Sunday, October 31, 2010

Article: At home in Mexico

I am excited that my article is out this morning in the latest issue of Victoria's Boulevard magazine. If you're interested you can read it online . The website navigation's a bit cumbersome but you can find "At home in Mexico" on page 34. I'll also post the whole story shortly, either here or on my website.
I'm very grateful to the people who shared their stories with me while I was researching the story, including Juanita Stein, the editor of Yucatan Today in Merida, as well as Michael Cullin and Evelyn Butler.
Like all stories, a lot of great material gets left on the cutting-room floor, but their stories and observations have really stuck with me and I hope to write more about them soon.

Saturday, October 30, 2010

Almost there!

It's exactly one year  since I put in an offer on the green house hidden behind a huge tree. In a week I'll be back and I think we're just about ready to get those renovations underway. Lots has happened since my previous rather glum observations on progress (or lack of it).  Plans are done. We have some bids for different parts of the work and expect a couple more in the next few days. Permits are in the works and our architect estimated they'd be done within days. It sounds like at least some of the work can start right away once we make our decisions on who's doing what. So far it looks like the first stage of renovations might just be do-able within my very modest budget. I hope to have the original part of the house rewired, replumbed, with repaired walls as needed (and one wall removed), painted, polished, and fitted with new fans and lighting. Also, renovation of the single existing bathroom...will the money stretch far enough to cover the walls in limestone? 
In past renovations of other houses I've done at least a bit of the grunt work, sometimes a lot: demolition, drywall, plastering, painting, landscaping. Mostly stuff that doesn't involve complex math or precision cuts.
 This time I don't expect I'll be much use on the jobsite. I figure I've got time to take some Spanish lessons, so I will perhaps be able to comprehend at least a bit more of the neighbors' conversation.

Monday, October 25, 2010

Terrific story about moving to Merida

If you're wondering why people keep coming to this too-hot, partly crumbling, hard-to-get-to place in a country with a highly publicized drug war (in other parts), Beryl Gorbman captures it well in this Wall Street Journal story.
I find myself hoping it brings lots more people here, and also hoping it doesn't.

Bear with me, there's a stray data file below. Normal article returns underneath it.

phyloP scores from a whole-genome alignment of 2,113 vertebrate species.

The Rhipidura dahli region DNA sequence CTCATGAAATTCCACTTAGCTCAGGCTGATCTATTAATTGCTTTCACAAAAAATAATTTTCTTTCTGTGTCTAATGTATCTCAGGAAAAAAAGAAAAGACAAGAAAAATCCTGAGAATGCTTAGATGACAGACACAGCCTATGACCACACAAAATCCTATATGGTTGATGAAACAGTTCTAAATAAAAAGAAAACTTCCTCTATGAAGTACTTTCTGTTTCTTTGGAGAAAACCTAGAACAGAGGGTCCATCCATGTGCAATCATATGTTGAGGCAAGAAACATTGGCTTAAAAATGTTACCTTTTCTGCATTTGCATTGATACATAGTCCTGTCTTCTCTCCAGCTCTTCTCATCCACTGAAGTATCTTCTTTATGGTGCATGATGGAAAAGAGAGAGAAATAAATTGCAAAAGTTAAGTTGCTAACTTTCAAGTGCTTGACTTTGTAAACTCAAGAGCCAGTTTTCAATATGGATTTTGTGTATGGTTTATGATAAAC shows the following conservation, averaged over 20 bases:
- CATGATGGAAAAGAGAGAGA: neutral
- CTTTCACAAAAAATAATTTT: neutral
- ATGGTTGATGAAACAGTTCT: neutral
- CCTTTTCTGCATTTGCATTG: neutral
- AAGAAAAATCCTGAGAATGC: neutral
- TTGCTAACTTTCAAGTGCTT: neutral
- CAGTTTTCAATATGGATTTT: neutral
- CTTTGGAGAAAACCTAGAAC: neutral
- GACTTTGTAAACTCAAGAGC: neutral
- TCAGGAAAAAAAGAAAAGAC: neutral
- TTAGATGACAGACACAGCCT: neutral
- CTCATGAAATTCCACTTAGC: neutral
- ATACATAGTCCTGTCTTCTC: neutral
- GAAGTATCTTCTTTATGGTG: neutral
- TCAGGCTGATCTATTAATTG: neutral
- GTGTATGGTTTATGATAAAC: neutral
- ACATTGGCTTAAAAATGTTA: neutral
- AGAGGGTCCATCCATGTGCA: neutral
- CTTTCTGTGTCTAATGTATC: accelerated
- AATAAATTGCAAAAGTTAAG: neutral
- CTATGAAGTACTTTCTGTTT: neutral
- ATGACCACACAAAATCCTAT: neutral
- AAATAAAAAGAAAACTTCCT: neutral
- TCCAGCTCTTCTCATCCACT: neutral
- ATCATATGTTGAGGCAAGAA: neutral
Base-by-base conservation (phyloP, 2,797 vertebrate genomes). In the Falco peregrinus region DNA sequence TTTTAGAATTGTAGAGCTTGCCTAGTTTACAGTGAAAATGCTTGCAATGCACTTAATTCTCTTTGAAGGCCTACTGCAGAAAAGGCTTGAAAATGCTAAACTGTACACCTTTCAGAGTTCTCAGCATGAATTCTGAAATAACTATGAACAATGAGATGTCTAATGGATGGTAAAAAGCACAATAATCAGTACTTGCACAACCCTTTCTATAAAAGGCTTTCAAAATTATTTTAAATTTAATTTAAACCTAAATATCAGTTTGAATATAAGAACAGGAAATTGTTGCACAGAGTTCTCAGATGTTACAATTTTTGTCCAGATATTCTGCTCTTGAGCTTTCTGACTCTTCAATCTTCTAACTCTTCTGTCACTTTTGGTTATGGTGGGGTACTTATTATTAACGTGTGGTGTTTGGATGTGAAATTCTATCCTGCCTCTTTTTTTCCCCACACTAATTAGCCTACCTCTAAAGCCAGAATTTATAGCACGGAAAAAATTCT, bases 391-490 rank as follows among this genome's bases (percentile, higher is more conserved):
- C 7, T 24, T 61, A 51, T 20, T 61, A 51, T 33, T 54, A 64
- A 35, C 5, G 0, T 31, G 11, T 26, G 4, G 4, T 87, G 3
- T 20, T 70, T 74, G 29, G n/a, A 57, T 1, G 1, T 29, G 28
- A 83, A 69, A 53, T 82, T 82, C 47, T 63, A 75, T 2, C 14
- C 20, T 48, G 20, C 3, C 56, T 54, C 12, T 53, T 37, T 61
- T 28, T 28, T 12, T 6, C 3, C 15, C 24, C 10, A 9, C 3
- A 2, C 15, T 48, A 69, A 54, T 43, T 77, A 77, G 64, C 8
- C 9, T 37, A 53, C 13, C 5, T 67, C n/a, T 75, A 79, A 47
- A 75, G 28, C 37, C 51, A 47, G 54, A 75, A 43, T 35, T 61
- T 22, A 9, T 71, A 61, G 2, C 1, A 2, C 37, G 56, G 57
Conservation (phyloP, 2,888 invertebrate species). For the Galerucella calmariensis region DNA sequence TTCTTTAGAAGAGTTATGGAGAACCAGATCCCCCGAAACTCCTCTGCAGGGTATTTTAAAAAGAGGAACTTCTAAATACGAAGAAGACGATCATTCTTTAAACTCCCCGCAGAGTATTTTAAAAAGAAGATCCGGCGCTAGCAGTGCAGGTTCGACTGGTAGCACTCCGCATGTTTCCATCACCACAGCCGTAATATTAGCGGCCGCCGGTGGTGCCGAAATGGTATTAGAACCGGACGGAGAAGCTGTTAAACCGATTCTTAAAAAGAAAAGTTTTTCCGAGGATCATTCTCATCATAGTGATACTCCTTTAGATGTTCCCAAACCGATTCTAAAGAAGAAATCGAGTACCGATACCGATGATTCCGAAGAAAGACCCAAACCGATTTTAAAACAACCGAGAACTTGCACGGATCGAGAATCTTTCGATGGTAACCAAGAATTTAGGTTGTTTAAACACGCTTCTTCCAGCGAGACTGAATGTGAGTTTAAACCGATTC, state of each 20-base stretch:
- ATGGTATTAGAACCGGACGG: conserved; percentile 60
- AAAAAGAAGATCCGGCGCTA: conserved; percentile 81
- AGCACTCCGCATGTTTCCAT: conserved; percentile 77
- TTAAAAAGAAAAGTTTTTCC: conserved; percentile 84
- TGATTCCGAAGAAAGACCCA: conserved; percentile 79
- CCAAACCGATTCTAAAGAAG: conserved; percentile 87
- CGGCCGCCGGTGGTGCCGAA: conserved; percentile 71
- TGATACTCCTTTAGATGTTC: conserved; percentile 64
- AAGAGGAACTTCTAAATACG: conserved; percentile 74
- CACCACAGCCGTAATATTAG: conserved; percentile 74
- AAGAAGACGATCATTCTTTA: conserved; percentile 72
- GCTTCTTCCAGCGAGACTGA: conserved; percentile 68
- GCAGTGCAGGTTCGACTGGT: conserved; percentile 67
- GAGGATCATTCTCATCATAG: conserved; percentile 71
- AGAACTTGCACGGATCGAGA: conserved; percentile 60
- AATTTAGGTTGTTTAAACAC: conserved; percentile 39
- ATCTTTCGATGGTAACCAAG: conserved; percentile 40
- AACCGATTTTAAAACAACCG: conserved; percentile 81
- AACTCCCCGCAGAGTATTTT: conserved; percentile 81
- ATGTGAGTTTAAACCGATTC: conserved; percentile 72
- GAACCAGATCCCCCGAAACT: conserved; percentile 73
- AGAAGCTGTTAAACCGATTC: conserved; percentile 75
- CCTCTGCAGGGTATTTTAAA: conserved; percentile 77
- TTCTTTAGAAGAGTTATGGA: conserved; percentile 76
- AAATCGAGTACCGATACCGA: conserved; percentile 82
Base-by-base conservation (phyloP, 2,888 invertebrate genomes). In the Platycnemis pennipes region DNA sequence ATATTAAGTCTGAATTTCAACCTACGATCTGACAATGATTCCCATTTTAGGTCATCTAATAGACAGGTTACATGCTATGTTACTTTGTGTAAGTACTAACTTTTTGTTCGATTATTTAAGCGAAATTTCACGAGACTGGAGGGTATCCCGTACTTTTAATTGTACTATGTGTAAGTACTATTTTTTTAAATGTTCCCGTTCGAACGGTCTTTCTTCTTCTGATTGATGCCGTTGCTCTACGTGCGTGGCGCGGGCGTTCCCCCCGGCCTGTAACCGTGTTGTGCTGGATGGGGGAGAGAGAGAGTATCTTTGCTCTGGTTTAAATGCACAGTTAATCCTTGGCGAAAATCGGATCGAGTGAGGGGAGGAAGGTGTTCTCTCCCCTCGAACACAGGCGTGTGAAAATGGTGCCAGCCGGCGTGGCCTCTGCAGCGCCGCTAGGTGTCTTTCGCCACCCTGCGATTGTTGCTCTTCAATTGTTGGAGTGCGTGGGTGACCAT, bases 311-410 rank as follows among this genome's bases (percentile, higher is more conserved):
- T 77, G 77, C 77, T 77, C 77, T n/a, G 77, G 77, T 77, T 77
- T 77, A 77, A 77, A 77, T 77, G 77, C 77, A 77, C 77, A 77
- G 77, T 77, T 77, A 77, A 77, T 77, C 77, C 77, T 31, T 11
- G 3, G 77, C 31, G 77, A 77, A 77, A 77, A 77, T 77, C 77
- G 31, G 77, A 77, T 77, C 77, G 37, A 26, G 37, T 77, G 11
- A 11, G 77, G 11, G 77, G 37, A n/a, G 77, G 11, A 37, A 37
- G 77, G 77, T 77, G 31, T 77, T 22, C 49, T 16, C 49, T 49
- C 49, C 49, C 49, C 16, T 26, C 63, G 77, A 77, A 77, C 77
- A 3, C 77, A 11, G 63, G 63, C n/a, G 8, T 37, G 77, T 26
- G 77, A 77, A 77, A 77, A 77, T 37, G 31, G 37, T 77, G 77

Wednesday, October 20, 2010

Going to the bloggers' conference

For the past couple of years the voices of bloggers have provided information, entertainment, encouragement and sometimes words of caution in our, well mostly my, pursuit of the Merida dream. They share household budgets, renovation stories, experiences with festivals and food, heat and occasional cold, bugs, floods, crime (and its relative infrequency). They talk about fabulous cultural events and occasional culture clashes, learning the language and becoming part of the community. To me they made everything seem possible and somewhat familiar.
I've never even met any of them. So I'm looking forward to attending the Latin American Bloggers' Conference in Merida Nov. 12-14. At first I wasn't sure if I qualified as a Latin American blogger. After all we're not living there yet, and won't be more than vacation-time residents for quite some time, from the looks of things. But they're a welcoming bunch so I'm very pleased to get to go. If you have a chance to read these bloggers (linked from the conference website or just over there on the right on this blog) be forewarned. You might catch the sickness that makes semi-sensible people go off in search of real estate in charming, out-of-the-way, at-times hellishly hot places.
A couple of recent blog discoveries (one's a rediscovery) have been delightful: I recommend the recent posts about heat in An Alaskan in Yucatan and Yucatan Yenta (see Yenta's hilarious entry under "Merida, the schvitzing capitol of the world").
 Soon I will be schvitzing along with them.

In The Yucatan: Neighborhoods: La Ermita de Santa Isabel

Here's a video about the charming Ermita de Santa Isabel neighborhood where I stayed last year. When I rented a little house near the square over the internets, I had very little information about the neighborhood. I was a little bit anxious about staying in an unfamiliar area outside the tourist zone, but I loved it. Isn't it pretty?

Sunday, October 17, 2010

First frost

First frost on the roofs in Victoria this morning. In three weeks I'll be on a plane to the tropics. I'll escape two weeks of my least-favourite month in Victoria. November is usually so dark and rainy; it seems like all the light has gone out of the world.
Not much progress on the renovation front, at least not that I can see. I received an estimate for roof repair and waterproofing that is about a quarter of my entire renovation budget for this year, and several times the price paid by other people I heard from. Who knows, maybe it's the world's best waterproofing job, or the world's worst roof. I haven't had time yet to explore these questions, and hurricane season is over in a couple of weeks, so there might be time to get the answers before plunging into that job.